First Flame Retardant Material for SLA 3D Printing Now Available

By on November 6th, 2019 in materials

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 A new 3D printable photopolymer resin that is certified flame retardant [Source: Cubicure]
A new 3D printable photopolymer resin that is certified flame retardant [Source: Cubicure]

Cubicure announced the availability of a new photopolymer, ”Evolution FR”.

Evolution FR is able to pass the UL94 V0 flame retardant test, the first SLA-compatible material to do so.

UL94 V0 is a standard test to ensure that a material does not spread flames, typically by emitting flaming drops onto other flammable material below. Cubicure has posted a video of their new Evolution FR material undergoing the test:

Flame Retardant SLA

Cubicure explains:

”The flame-retardant and halogen-free photopolymer Evolution FR can be precisely 3D-structured with the patented Hot Lithography technology developed by Cubicure. The combination of this new material system and the stable and precise 3D-printing technology opens new application fields for Additive Manufacturing, especially for the mobility sector (e.g. railway) and electronics market (e.g. plugs, connectors).”

While there have long been flame retardant materials available for 3D printing in filament or powder-based 3D printing processes, there has never been one available for SLA resin-based processes, at least until now.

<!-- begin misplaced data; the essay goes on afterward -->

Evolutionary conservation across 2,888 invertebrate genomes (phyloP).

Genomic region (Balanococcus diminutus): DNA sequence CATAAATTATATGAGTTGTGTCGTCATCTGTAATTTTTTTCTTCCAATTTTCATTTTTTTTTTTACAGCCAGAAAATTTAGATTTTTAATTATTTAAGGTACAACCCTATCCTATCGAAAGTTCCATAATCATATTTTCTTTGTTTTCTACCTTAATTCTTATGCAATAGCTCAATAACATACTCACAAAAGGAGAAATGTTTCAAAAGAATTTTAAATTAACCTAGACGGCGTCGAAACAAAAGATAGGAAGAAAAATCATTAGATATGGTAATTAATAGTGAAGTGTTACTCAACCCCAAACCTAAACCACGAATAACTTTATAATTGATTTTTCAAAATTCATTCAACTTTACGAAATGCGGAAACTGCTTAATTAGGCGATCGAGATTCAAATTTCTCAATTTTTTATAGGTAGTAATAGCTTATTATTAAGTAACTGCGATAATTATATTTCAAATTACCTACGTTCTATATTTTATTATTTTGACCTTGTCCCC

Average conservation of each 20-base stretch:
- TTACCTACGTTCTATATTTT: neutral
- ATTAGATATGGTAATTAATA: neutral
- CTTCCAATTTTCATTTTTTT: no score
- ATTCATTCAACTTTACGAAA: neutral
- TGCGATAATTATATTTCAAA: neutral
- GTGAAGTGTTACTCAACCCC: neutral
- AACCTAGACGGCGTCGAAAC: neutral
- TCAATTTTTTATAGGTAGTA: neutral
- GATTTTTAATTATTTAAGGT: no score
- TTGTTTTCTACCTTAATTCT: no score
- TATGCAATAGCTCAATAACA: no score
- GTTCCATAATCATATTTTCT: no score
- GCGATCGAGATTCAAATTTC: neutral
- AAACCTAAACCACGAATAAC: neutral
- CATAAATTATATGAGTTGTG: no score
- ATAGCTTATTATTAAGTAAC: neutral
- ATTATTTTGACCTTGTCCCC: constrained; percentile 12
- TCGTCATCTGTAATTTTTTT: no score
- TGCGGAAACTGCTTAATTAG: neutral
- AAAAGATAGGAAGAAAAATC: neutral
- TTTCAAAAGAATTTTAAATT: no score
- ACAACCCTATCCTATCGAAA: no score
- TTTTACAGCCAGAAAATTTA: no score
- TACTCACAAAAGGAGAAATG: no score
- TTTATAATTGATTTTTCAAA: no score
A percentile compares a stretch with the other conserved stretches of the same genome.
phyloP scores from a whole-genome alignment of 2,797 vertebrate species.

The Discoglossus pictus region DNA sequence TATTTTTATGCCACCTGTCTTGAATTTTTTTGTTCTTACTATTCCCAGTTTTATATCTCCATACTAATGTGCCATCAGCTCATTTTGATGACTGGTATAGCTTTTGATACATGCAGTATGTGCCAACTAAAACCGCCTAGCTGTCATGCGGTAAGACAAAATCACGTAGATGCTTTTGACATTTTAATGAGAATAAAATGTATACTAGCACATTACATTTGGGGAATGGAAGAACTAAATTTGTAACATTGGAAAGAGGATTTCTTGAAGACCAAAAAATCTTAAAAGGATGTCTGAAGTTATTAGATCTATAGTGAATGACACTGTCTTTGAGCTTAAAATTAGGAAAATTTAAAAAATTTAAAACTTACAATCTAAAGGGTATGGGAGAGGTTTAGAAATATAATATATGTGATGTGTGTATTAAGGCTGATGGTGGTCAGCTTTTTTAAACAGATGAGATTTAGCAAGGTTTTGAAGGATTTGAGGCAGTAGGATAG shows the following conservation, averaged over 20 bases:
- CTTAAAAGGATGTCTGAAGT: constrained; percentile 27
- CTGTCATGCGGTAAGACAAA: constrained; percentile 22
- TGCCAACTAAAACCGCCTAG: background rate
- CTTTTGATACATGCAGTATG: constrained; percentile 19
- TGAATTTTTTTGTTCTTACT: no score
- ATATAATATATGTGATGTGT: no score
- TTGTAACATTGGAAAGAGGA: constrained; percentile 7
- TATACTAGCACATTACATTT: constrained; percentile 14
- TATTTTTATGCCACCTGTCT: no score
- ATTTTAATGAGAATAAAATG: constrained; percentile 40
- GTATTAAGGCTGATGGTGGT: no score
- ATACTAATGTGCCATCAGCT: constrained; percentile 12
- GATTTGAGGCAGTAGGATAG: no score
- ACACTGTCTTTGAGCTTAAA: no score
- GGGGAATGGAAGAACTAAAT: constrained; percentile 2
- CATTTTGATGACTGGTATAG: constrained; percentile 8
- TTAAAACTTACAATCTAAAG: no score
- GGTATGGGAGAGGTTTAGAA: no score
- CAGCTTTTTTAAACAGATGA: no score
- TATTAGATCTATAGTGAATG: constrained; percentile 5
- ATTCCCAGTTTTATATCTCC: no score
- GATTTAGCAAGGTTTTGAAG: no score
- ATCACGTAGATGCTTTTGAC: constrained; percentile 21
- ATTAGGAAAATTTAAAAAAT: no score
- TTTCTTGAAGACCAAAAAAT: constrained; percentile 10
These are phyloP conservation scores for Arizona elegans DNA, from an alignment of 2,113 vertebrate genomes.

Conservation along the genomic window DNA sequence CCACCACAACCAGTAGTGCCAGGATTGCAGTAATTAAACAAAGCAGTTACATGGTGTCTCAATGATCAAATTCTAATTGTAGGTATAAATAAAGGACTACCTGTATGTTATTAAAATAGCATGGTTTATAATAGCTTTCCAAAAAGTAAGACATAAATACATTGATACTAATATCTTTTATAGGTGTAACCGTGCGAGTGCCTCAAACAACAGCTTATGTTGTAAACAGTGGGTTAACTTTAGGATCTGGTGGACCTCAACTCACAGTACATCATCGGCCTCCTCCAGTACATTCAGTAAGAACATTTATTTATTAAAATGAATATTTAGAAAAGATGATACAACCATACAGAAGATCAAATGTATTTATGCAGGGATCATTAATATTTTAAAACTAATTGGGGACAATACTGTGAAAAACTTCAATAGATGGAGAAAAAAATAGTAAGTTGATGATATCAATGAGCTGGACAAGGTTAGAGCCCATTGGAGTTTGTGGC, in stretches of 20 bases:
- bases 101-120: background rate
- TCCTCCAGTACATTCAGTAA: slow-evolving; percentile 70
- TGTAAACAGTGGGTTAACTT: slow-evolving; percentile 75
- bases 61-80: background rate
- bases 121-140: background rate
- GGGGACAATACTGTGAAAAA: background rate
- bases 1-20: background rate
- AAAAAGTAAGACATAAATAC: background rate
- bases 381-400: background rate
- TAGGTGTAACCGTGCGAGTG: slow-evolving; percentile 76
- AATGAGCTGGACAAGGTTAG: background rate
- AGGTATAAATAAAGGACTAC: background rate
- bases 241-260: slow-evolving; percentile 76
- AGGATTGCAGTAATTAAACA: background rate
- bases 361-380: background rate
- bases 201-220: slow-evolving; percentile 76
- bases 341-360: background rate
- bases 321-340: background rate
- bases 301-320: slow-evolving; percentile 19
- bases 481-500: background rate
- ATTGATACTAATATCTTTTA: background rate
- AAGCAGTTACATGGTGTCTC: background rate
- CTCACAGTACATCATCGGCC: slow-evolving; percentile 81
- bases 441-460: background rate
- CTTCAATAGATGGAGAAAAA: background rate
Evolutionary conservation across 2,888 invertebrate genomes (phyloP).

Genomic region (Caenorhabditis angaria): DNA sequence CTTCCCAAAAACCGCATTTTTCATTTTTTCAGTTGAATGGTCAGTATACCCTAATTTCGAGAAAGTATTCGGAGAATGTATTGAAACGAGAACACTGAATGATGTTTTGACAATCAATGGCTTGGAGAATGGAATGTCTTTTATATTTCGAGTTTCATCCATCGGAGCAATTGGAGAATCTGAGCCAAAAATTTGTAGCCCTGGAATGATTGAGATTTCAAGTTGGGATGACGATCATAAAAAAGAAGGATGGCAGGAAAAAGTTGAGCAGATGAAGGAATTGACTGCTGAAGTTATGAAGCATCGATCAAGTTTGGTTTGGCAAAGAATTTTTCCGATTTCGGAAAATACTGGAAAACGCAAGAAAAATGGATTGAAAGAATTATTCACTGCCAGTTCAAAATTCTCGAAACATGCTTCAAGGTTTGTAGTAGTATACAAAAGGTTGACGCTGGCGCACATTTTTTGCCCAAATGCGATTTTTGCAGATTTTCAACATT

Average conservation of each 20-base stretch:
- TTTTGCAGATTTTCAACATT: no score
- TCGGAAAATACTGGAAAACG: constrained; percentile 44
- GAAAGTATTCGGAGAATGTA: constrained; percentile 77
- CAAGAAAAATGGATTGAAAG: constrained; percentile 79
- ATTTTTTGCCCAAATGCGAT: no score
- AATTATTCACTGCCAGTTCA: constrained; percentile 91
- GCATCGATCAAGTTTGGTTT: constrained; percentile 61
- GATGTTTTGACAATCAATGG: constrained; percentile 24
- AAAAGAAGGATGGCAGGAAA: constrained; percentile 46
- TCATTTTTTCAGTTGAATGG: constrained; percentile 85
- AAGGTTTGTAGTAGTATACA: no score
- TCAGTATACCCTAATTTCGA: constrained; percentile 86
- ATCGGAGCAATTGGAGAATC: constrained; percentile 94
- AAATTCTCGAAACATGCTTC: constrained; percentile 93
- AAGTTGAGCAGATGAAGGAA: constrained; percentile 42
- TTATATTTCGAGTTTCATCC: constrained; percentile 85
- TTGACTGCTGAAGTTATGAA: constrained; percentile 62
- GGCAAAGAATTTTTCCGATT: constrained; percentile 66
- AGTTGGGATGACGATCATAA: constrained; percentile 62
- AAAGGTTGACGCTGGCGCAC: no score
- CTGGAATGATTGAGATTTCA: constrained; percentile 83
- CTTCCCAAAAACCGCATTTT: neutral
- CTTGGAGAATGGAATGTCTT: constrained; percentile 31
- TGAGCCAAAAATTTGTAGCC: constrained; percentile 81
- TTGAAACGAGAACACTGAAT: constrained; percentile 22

I believe this to be an important announcement because it should open many more doors to 3D printing for industry.

Requirements For 3D Printing

My concept of industrial 3D printing is that a combination of three factors must be achieved:

  1. The right material must be available to meet the required engineering specifications

  2. The right 3D printing process must be used to handle the specific geometry of the part in question

  3. The right price for the two above factors must be within specified budget for the part

If you don’t meet all three, then you’re not 3D printing. The effect of this relationship is that if you view “all” 3D printing possibilities as a tree structure, then there are many branches that are not reachable because of mismatches in the three factors.

But this new material should open up a few more branches on that tree, making 3D printing technology itself more viable in the long term. Thanks, Cubicure!

Via Cubicure

By Kerry Stevenson

Kerry Stevenson, aka "General Fabb" has written over 8,000 stories on 3D printing at Fabbaloo since he launched the venture in 2007, with an intention to promote and grow the incredible technology of 3D printing across the world. So far, it seems to be working!